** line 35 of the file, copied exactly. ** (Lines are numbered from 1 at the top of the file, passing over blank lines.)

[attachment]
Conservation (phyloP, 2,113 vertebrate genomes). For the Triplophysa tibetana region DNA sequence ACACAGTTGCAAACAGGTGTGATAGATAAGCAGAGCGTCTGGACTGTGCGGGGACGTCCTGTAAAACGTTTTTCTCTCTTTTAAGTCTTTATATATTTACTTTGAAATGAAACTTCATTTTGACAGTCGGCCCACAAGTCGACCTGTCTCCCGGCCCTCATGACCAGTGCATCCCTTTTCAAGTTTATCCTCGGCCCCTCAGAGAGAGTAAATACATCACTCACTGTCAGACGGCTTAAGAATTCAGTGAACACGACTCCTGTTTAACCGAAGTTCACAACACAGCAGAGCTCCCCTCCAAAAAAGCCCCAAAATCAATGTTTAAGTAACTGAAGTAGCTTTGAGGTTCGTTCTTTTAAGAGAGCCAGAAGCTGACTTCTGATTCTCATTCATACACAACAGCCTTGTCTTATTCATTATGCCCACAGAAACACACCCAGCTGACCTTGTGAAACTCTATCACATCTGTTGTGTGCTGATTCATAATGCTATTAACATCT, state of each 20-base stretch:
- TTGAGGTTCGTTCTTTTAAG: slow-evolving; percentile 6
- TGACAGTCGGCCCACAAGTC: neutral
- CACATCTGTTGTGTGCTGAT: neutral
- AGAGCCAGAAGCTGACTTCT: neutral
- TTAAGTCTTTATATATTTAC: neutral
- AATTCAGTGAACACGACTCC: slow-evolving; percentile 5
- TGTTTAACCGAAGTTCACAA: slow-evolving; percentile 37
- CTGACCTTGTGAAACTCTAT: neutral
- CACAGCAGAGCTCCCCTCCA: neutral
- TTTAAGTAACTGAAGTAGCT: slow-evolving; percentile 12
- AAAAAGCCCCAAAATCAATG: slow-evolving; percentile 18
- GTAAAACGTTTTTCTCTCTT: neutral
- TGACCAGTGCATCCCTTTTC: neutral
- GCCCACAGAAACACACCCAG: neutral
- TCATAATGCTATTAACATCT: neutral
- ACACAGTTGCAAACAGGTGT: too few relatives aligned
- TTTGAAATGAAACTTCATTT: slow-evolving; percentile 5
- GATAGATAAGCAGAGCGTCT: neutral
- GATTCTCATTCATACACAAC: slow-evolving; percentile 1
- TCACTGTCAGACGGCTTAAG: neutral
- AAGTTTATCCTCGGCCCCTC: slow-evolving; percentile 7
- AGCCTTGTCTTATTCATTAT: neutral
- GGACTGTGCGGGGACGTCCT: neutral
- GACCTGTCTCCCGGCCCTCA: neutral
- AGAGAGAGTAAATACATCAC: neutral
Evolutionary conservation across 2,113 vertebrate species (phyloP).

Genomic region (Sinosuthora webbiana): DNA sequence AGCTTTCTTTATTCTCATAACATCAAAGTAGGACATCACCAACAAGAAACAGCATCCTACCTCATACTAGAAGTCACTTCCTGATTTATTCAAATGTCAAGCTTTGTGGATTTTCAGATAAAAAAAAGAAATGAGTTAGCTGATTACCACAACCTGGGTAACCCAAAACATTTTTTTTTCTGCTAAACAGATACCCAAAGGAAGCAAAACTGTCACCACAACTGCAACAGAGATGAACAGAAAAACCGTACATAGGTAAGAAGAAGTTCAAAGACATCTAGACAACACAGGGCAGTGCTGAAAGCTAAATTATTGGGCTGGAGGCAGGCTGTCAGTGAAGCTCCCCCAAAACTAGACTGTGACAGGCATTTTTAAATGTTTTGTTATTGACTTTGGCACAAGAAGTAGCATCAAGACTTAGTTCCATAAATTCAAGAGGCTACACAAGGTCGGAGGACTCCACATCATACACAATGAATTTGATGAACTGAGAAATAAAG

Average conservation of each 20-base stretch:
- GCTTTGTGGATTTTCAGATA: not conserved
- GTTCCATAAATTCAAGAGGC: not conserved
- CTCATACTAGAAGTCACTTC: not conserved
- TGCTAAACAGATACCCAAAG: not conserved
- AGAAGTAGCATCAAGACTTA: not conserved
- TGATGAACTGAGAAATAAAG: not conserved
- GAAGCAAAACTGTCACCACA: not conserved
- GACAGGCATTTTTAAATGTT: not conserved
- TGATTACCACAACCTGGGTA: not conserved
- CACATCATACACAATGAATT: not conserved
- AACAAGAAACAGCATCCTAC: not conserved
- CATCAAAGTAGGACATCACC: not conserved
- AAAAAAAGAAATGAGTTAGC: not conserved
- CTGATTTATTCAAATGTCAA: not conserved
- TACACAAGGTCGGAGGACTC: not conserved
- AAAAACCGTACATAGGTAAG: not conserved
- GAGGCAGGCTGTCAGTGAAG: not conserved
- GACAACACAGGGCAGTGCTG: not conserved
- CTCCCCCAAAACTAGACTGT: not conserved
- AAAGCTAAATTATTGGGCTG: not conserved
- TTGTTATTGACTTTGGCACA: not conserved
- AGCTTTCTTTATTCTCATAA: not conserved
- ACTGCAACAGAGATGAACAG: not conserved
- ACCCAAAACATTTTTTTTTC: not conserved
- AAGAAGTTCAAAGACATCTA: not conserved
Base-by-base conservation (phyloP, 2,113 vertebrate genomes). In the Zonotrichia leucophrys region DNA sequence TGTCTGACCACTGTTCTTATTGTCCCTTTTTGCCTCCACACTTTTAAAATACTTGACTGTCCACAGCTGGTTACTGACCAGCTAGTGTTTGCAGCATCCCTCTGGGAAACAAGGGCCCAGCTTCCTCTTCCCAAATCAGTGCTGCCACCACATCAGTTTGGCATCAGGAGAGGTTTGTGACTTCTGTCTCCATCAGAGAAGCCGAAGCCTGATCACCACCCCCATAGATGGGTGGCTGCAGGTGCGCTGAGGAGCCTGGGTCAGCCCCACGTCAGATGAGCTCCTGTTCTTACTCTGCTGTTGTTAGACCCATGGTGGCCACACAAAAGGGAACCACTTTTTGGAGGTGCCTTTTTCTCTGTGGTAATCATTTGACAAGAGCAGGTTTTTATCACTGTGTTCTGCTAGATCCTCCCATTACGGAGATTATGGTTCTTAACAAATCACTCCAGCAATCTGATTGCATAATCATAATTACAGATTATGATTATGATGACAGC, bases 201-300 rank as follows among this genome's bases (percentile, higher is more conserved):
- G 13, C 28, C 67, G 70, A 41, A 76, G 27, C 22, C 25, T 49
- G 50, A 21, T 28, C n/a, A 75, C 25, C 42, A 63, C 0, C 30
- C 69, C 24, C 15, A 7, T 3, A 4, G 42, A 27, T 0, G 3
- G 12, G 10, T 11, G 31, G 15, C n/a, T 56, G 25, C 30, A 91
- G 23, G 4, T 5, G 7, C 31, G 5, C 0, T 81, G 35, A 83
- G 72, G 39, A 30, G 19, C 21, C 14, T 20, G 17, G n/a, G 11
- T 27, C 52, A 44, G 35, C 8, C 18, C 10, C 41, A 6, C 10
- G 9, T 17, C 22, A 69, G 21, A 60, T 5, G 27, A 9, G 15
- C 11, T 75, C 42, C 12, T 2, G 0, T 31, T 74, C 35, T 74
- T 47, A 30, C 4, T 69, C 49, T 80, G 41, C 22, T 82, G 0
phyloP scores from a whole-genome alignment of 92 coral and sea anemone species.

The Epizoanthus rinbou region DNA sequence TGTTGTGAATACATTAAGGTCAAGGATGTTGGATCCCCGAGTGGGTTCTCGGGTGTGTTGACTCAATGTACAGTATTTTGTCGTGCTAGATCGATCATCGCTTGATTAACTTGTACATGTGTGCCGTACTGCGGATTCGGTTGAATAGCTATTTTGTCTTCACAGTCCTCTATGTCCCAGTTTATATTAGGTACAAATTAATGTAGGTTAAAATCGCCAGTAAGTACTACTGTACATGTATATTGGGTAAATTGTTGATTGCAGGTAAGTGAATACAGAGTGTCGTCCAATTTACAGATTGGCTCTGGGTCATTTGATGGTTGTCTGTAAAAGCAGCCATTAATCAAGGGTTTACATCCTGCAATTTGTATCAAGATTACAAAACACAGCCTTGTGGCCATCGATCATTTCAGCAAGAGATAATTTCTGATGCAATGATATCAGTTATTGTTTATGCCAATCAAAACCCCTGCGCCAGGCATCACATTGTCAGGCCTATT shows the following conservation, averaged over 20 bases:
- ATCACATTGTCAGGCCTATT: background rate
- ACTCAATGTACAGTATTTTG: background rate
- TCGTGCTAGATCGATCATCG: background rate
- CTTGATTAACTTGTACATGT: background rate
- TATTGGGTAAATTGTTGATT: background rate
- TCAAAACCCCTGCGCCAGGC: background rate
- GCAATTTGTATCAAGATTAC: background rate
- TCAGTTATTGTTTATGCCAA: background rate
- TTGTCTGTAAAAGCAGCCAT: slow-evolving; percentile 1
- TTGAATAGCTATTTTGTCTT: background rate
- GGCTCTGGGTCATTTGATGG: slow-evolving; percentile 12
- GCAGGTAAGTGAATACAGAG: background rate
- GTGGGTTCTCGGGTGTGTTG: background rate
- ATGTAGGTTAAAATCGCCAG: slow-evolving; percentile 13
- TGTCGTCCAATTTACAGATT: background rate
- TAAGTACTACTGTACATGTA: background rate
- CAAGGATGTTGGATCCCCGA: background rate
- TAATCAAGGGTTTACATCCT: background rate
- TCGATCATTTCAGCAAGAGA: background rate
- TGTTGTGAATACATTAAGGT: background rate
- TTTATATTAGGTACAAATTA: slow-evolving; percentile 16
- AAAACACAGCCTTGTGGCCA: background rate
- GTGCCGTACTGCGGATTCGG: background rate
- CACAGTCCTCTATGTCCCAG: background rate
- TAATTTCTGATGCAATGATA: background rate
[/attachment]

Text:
- TGATGAACTGAGAAATAAAG: not conserved